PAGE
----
GM Introduces New 2008 Line Of Layoffs
DETROIT—Calling it the automotive company's "toughest and
longest-lasting" line of cutbacks to date, General Motors proudly
unveiled its new 2008 model layoffs on Monday, bringing months of rumor
and speculation to an end.
According to industry insiders, the automaker's latest offering of
layoffs is by far its largest, with hundreds of unemployed workers
expected to hit the streets as early as next week, and thousands more
scheduled to come off Michigan assembly lines by the end of spring.
"Introducing the all-new, all-American GM layoffs," announced General
Motors chairman Rick Wagoner, gesturing toward a lineup of
soon-to-be-released factory technicians outside the company's main
Detroit plant. "Bigger, bolder, more daring—these 2008 redundancies are
sure to create a stir."
Urging consumers to forget everything they thought they knew about job
security, Wagoner described the cutbacks as "a major breakthrough in
downsizing," and claimed GM had set a new benchmark in letting people go.
"We've really outdone ourselves this time," Wagoner continued. "Nobody,
and I mean nobody, expected General Motors to come out firing the way it
has in 2008."
While many details have yet to be released, the new layoffs are said to
boast a number of exciting features, including automatic suspension of
health-care benefits and a no-money-down payment option on all severance
and forced-retirement packages. In addition, the 2008 layoffs will come
equipped with a three-day notice of termination, rather than the
standard two-week notice offered on earlier models.
"Our new line of layoffs will forever change the way hardworking men and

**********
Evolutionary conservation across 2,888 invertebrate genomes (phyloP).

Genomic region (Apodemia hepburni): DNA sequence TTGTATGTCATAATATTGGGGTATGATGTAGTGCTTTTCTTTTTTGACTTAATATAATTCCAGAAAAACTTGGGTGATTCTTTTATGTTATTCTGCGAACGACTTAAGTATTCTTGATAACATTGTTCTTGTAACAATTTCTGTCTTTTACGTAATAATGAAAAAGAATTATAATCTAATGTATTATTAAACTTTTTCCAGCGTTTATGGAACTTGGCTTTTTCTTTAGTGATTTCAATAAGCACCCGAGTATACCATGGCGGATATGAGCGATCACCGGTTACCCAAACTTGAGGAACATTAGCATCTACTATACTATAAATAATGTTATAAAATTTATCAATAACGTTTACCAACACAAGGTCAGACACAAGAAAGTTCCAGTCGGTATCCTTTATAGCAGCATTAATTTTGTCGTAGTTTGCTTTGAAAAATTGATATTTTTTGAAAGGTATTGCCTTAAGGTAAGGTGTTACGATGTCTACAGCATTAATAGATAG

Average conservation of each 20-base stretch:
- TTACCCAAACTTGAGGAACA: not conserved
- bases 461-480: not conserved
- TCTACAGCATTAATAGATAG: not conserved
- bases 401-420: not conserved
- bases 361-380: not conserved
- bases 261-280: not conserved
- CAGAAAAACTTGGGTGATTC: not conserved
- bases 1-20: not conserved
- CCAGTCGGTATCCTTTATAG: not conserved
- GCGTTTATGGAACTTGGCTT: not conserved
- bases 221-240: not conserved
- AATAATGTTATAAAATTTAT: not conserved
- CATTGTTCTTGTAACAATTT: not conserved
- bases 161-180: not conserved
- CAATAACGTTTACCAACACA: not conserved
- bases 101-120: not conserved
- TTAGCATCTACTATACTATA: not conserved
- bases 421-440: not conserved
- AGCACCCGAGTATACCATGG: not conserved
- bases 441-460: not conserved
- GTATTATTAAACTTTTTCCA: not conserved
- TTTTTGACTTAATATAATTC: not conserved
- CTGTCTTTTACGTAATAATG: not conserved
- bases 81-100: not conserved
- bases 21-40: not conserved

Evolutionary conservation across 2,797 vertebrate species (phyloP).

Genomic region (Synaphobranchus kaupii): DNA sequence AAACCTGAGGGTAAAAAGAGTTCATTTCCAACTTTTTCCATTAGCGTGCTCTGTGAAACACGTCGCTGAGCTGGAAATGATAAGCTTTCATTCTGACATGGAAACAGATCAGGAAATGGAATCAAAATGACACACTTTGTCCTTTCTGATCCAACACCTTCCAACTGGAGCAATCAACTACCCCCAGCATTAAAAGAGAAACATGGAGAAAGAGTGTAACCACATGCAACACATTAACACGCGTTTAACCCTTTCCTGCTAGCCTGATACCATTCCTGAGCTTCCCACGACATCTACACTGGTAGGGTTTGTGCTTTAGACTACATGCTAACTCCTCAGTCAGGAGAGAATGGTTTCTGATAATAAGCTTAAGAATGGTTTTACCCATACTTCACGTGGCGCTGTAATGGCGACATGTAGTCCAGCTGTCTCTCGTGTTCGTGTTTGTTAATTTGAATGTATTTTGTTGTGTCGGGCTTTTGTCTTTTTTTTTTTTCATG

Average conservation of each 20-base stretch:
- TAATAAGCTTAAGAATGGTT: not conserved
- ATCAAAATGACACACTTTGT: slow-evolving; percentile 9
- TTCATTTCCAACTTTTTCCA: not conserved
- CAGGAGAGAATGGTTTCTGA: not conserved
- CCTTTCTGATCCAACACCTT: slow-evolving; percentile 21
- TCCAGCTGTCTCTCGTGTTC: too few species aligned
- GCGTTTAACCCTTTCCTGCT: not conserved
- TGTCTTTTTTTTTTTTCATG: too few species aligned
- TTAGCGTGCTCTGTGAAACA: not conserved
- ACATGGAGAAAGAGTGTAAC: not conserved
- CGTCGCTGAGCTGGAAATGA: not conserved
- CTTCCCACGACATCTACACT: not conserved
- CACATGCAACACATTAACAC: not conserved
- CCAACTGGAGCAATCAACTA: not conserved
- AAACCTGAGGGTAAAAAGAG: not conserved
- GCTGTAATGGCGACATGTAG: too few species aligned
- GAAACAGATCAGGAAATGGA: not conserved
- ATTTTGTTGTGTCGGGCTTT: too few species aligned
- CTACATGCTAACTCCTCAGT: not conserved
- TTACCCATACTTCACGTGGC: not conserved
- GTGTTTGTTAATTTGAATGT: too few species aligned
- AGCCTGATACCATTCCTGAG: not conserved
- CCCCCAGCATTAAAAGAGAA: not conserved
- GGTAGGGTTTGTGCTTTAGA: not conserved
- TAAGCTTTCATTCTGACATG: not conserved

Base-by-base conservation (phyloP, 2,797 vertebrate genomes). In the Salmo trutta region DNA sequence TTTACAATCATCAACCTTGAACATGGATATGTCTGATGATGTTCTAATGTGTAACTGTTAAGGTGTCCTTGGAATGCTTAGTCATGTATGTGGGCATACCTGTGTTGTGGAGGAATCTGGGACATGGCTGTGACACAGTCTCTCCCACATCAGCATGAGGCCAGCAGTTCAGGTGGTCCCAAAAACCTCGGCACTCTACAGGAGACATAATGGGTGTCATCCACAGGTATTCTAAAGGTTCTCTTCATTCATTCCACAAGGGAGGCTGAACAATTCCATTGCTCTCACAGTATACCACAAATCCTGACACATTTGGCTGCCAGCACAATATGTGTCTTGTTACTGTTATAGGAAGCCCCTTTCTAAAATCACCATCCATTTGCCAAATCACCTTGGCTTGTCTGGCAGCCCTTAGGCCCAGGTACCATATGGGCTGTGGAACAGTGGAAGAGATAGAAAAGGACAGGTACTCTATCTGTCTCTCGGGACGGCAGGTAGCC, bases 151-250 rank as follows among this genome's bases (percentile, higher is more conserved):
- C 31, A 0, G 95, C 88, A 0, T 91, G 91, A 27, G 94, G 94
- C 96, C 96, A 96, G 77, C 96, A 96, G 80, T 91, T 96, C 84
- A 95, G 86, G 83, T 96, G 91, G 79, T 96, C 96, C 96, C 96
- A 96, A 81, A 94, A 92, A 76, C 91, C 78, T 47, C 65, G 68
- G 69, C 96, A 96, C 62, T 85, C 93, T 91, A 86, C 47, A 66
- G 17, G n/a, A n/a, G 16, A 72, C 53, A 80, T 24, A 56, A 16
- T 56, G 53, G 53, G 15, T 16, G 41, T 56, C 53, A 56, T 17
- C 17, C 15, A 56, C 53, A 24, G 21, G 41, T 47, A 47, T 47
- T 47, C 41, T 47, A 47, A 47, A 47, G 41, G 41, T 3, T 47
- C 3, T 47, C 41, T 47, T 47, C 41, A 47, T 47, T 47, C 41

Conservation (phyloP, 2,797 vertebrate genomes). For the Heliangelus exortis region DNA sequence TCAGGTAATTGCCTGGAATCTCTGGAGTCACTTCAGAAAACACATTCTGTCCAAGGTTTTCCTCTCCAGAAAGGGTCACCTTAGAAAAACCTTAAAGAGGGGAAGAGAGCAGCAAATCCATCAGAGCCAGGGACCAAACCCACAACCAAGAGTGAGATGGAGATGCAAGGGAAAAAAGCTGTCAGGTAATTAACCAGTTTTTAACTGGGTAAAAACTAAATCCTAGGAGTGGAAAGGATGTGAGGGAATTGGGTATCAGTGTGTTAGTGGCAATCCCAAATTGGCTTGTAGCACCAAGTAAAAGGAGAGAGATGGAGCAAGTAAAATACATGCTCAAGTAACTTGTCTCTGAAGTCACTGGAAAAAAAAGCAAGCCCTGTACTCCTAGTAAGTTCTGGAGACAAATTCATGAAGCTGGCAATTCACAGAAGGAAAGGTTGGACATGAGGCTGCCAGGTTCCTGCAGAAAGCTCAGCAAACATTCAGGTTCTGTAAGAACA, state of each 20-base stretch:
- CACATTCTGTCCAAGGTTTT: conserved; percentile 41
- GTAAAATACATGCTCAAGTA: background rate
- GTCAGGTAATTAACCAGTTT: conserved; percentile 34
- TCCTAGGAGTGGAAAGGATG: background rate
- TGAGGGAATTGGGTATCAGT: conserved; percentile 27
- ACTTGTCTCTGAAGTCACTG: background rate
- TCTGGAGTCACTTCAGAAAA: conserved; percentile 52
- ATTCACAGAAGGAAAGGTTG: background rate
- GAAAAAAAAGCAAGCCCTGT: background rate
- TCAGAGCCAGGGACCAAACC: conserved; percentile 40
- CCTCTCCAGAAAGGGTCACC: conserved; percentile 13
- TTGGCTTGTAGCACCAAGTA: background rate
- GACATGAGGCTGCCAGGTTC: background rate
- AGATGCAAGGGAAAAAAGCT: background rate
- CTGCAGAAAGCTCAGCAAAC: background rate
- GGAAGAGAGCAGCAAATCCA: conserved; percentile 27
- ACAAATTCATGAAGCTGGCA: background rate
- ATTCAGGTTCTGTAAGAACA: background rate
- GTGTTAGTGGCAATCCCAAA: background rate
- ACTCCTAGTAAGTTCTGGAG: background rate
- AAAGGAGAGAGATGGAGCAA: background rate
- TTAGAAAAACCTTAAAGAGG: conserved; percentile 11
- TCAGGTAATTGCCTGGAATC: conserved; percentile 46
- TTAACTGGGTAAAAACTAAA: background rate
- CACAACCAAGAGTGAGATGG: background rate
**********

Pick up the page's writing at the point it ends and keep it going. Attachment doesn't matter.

women get by," General Motors vice chairman Robert A. Lutz said. "No
other car company today—be it Toyota, Ford, or even Saturn—can compete
with GM when it comes to canning their workforce."
More ambitious than last year's line, the new layoffs reportedly
underwent a difficult development phase. According to Wagoner, many
within the company questioned his vision for the bold cutbacks, calling
them unorthodox, impossible, and even reckless. But the General Motors
chairman pushed forward, confident that the groundbreaking series of
firings could be achieved.
Though the layoffs were his idea, Wagoner said their realization would
not have been possible without the help of several thousand dedicated GM
"We simply couldn't have done it without everyone's participation," said
Wagoner, giving a special thank-you to his former human resources
department. "Had our talented pool of engineers, technicians, and
skilled laborers not come in day after day, there would have been nobody
for us to ask to leave."
As excited as General Motors officials are about the layoffs, public
reaction has been far less positive.
"I'm definitely unimpressed," said Charles Henderson, a Michigan
construction worker. "They can dress things up as much as they'd like,
but these are just the same old layoffs GM trotted out last year. And
come to think of it, the year before that."
"I saw some of them parked outside the food bank on Warren Avenue
yesterday, and they were pretty sorry looking," Henderson added. "What
was GM thinking?"
Citing an apparent lack of thought and care behind the layoffs, many
have accused the automotive company of only being interested in its
While General Motors has strongly disputed that claim, the recent firing
of its entire public relations department has made it difficult for the
automaker to get a positive side of the story out.
"I don't know what people were expecting," Wagoner said. "We're General
Motors. Firing great people is what we do."